Healthy Backpacking Food Ideas – Superfood Ingredients

Healthy Backpacking Food Ideas – Superfood Ingredients

What are superfoods?

Superfoods are nutrient rich foods that can help you achieve better health.  There is no set criteria for what qualifies as a superfood, but they are rich in antioxidants, polyphenols, vitamins, and minerals.  Regularly consuming superfoods has been shown to prevent chronic disease, slow the aging process, and give you lots of energy.  While backpacking, I like to consume as many of these superfoods as I can so that I feel at my best while pushing myself physically.  Check out this list of my favorite superfood backpacking food ideas.

 

1. Chia seedsbackpacking food ideas chia seeds

Chia seeds are an ancient Mayan superfood consumed by warriors for sustained energy.  These tiny seeds do not need to be refrigerated or cooked and can be mixed with any liquid or food really.  They don’t have much of a taste but do turn slightly jelly-like when they are exposed to liquid.  Add them to your backpacking meals or just put them in water and chug away.

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2. Hemp seeds

Hemp seeds are like chia seeds in that you do not need to refrigerate or cook them, which makes them a great backpacking companion.  They are high in omega 3 and 6 fatty acids, protein, Vitamin E, and minerals.  Shelled hemp seeds, or hemp seeds that have had the shell removed, have a very mild nutty flavor and a soft texture.

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3. Nutritional yeast

Nutritional yeast has been shown to have anti bacterial and anti viral properties and help with immune function.   It offers a full spectrum of B Vitamins, amino acids, vitamins, and minerals.  Nutritional yeast comes in a powder like form and is used by many vegans for a cheese substitute because it has a mild cheesy flavor and a yellowish color.  Sprinkle it on your dinner for a delicious healthy boost.  Most brands have been fortified with synthetic added vitamins so you want to look for a non-fortified brand which has naturally occurring vitamins and nutrients.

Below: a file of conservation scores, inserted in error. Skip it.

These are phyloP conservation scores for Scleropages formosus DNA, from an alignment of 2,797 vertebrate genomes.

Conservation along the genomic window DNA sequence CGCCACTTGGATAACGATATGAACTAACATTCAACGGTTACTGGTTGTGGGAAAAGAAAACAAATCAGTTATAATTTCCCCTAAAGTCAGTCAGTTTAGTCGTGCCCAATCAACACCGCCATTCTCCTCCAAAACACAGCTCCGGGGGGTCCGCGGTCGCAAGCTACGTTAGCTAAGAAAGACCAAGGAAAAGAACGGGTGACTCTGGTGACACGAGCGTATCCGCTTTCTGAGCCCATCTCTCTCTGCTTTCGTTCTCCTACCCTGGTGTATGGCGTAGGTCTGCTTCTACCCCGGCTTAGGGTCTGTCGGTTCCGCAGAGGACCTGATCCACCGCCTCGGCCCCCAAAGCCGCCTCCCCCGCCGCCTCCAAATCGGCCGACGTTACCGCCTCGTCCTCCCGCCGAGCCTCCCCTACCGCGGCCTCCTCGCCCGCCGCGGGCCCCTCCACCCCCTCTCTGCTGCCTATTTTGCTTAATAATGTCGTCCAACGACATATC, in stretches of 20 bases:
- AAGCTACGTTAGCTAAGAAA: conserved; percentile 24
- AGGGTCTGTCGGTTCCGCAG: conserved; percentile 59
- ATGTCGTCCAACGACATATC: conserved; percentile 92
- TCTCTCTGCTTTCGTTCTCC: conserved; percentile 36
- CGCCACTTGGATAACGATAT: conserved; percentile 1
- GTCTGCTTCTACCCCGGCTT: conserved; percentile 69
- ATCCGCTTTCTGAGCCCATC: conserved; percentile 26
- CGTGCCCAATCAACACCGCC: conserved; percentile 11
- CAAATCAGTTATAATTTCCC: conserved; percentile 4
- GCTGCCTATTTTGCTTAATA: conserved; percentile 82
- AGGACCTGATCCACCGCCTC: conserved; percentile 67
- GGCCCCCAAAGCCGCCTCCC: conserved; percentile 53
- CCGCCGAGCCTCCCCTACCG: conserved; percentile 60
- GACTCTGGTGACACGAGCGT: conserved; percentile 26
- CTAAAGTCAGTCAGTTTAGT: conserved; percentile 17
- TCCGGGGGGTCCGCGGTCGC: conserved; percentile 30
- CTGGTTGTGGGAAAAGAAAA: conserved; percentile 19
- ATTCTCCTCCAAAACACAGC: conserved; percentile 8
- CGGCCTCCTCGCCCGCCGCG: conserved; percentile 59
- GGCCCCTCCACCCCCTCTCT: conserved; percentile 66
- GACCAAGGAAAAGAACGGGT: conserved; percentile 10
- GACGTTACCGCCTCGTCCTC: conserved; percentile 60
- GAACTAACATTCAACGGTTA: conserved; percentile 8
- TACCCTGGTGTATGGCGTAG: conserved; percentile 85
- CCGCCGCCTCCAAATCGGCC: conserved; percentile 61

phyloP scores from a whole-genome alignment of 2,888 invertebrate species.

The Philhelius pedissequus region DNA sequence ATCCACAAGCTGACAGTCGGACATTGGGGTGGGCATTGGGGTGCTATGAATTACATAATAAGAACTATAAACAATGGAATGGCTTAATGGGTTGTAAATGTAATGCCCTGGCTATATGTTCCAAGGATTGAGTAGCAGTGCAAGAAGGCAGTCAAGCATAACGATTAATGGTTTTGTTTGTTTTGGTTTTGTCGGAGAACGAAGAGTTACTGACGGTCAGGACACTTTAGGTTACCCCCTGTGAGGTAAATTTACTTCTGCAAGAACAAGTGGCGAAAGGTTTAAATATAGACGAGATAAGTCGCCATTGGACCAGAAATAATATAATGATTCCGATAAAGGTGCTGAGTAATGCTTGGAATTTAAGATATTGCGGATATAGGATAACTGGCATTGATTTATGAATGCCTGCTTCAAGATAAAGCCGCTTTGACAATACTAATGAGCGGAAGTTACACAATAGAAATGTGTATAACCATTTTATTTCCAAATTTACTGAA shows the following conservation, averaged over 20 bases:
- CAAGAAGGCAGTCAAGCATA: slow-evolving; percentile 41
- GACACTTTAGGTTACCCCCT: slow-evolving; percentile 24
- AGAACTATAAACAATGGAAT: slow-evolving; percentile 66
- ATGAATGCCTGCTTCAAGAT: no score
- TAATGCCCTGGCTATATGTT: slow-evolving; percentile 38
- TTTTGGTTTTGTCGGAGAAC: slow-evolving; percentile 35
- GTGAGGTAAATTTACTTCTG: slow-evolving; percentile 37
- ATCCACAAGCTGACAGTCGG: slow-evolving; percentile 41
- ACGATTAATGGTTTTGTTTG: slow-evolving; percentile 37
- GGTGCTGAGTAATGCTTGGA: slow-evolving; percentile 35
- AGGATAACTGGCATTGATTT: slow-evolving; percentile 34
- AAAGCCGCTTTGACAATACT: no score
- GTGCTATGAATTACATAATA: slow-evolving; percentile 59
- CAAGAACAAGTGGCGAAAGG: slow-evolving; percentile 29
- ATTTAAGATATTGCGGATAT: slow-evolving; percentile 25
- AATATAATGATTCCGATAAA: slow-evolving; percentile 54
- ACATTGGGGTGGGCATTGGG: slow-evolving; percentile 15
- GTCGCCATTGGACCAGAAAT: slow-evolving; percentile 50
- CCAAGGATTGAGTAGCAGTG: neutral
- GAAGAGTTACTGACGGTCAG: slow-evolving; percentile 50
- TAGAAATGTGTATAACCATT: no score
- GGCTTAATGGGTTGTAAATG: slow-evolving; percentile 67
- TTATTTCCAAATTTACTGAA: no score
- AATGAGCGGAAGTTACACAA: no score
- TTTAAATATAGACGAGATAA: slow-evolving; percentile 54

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healthy backpacking food ideas olive oil

4. Oils – MCT, olive, coconut

Packed with healthy fat and much needed calories, oil is an easy addition to any backpacking dinner.  Rebottle your oil of choice into a small plastic bottle and seal it in a ziplock bag.  Oils are a very calorie dense food, meaning you get a lot of calories per ounce.  Calorie dense foods are smart choices for backpacking so that you won’t have to carry as much food weight.

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5. Seaweed

Seaweeds most well known benefit is that it is high in iodine, which is lacking from most other foods.  Getting a sufficient amount of iodine is vital for your thyroid gland to function properly.  Seaweed is also high in micronutrients like folate, magnesium, calcium, zinc, and selenium.  I like to take dried seaweed with me on backpacking trips because it weighs almost nothing.

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6. Cacao Nibs

Cacao nibs are basically chocolate in its most raw form.  Packed with antioxidants, healthy fat, and magnesium.  Magnesium is key to nerve and muscle function as well as 300 other biochemical reactions in our bodies.  Cacao has a bitter taste that is acquired and if you don’t like the nibs plain, you can get dark chocolate with nibs in it.

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7. Aloe Vera Extract Powder

Aloe vera has 18 amino acids that work with other compounds in our bodies to deliver many health benefits.  These benefits include improved digestion, alleviating joint and muscle pain, improving immune function, and lowering cholesterol and blood sugar levels.  Health Ranger has a freeze dried aloe vera powder that is really convenient to carry backpacking.

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8. Quinoa

Quinoa is a very protein rich plant food containing all nine of the essential amino acids.  Its also high in fiber, antioxidants, and minerals.  For backpacking purposes, make sure you find a fully cooked instant quinoa so you don’t have to let it simmer for a prolonged time.  Use it to replace rice or pasta in your dinners.

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9. BerriesHealthy backpacking food ideas berries

Berries are one of the most well known superfoods and are high in antioxidants and fiber.  You can eat them plain as a snack while backpacking or add to oatmeal, bars, tortillas, nut butters, trail mixes, or quinoa.  You can buy them dehydrated or freeze dried, but freeze dried retains more nutrients.  See my article on dehydrated vs. freeze dried foods for more info.    My favorite berries for the trail are blueberries, goji, and acai.  Freeze dried berries are more expensive than dehydrated, but they also retain more nutrients.

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10. Walnuts